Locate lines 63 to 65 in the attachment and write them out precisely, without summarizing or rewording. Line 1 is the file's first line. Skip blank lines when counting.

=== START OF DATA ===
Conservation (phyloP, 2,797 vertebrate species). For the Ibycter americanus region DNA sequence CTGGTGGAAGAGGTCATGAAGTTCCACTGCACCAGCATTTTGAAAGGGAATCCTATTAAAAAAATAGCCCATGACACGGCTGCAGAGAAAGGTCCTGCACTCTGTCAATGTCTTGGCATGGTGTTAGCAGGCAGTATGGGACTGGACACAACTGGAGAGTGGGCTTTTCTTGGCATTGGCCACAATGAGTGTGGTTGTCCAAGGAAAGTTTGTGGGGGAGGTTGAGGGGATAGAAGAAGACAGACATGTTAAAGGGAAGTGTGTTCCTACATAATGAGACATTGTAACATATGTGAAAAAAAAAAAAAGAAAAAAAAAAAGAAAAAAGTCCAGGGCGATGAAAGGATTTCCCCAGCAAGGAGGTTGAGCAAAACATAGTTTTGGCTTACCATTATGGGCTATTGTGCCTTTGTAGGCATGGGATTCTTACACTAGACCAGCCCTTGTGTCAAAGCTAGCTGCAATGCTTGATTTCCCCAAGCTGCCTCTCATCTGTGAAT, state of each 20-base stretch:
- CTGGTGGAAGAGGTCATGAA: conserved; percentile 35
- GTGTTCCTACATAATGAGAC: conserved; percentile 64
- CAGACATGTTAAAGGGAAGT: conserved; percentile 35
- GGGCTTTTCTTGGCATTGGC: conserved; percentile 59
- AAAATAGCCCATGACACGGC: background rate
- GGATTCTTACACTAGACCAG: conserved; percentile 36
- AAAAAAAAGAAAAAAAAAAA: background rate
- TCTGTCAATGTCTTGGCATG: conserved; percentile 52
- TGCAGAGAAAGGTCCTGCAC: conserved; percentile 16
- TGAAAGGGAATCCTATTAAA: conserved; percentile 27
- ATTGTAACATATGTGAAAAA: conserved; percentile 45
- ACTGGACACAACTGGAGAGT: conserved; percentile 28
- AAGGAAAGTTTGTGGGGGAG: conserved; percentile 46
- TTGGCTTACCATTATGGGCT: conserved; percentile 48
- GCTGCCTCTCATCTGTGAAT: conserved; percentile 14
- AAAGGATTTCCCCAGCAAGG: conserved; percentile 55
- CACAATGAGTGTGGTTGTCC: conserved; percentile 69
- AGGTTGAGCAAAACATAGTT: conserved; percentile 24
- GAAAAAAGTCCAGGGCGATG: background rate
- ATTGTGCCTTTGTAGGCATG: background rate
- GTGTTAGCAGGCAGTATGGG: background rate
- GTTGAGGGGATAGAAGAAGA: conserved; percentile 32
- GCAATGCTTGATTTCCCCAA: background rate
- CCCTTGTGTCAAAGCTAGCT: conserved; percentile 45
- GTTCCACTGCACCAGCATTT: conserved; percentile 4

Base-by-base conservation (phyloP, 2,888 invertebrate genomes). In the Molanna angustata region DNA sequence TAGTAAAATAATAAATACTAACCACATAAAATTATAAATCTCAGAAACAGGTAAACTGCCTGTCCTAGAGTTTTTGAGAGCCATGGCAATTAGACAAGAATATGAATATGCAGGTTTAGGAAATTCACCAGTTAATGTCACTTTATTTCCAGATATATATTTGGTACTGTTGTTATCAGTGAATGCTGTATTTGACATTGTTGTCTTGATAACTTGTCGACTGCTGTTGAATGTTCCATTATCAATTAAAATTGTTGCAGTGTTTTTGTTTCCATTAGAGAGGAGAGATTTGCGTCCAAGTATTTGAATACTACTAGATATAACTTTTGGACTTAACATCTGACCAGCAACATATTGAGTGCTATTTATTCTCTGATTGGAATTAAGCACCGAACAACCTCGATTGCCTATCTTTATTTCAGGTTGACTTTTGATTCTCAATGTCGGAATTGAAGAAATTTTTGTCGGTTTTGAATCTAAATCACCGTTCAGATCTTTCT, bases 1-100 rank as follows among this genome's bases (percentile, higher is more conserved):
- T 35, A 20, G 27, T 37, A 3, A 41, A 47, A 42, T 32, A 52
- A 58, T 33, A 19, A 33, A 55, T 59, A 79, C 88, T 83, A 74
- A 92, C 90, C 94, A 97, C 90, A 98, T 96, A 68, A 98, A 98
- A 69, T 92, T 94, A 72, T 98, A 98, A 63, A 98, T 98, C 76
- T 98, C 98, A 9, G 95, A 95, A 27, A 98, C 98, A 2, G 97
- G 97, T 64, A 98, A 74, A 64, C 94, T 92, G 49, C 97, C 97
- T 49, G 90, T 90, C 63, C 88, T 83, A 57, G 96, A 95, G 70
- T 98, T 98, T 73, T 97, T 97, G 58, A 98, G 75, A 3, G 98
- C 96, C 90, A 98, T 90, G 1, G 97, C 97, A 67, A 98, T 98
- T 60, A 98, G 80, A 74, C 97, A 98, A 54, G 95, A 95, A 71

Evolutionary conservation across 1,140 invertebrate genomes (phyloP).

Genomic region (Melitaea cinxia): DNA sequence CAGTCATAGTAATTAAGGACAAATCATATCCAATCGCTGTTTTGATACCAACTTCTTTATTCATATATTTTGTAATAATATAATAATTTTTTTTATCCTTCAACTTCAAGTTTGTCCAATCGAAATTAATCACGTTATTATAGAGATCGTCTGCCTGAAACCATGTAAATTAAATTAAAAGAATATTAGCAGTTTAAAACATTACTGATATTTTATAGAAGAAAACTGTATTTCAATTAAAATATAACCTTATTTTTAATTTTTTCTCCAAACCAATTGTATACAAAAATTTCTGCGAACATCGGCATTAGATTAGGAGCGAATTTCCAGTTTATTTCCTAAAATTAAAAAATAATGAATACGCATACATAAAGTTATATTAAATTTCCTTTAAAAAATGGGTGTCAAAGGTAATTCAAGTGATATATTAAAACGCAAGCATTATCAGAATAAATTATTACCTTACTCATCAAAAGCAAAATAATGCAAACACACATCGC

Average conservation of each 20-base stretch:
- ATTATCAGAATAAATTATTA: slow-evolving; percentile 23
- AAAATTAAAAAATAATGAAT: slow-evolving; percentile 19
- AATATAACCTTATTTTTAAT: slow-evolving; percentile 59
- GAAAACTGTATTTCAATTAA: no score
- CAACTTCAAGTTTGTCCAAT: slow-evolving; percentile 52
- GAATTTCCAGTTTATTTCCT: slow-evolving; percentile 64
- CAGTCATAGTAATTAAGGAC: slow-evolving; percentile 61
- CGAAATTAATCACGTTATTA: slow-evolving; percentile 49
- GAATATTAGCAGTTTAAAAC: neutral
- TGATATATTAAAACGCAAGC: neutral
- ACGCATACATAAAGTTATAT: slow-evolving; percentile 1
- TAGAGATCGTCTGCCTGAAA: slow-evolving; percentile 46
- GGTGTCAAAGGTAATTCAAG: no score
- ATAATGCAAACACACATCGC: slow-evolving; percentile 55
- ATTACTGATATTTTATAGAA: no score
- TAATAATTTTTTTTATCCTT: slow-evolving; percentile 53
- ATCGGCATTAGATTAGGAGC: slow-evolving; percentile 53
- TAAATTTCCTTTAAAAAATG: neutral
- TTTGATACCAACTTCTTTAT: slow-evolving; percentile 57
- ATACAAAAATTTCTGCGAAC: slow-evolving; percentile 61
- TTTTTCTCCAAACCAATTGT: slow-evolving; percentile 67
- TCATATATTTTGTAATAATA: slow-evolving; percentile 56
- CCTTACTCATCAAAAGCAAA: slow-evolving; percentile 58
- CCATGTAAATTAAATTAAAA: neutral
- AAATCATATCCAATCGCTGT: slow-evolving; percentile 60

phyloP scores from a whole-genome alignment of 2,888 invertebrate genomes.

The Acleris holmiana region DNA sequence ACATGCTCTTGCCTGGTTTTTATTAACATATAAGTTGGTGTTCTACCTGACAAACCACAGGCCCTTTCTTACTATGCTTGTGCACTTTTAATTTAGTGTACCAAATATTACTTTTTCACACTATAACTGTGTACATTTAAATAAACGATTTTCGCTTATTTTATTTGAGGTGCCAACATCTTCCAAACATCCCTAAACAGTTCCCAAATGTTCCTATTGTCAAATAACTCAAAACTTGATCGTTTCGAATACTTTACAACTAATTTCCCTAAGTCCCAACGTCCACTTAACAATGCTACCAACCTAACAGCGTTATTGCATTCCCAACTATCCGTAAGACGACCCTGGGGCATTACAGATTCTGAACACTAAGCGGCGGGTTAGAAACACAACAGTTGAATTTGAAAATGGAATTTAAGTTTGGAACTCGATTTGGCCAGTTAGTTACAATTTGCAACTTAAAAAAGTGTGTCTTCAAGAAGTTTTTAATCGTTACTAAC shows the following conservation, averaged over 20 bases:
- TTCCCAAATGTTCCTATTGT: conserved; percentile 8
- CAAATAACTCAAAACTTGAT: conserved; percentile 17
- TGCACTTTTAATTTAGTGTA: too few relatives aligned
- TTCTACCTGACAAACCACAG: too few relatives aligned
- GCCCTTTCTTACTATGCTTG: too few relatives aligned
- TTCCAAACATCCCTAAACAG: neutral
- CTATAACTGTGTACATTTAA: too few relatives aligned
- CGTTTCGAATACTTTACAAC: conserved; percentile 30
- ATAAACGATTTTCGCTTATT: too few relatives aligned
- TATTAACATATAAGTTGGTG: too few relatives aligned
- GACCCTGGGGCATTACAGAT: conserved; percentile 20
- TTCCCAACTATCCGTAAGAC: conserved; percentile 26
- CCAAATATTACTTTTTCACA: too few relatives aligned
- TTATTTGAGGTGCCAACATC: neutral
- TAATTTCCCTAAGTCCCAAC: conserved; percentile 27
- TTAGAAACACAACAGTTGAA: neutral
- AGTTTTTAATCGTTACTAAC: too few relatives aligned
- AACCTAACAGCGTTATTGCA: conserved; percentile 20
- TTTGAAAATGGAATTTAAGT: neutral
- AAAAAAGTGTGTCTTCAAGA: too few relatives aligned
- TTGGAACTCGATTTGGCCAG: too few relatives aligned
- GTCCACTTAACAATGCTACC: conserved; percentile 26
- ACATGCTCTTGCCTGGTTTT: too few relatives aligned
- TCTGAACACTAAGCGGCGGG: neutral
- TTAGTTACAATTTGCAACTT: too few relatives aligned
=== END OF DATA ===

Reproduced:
- CCTTACTCATCAAAAGCAAA: slow-evolving; percentile 58
- CCATGTAAATTAAATTAAAA: neutral
- AAATCATATCCAATCGCTGT: slow-evolving; percentile 60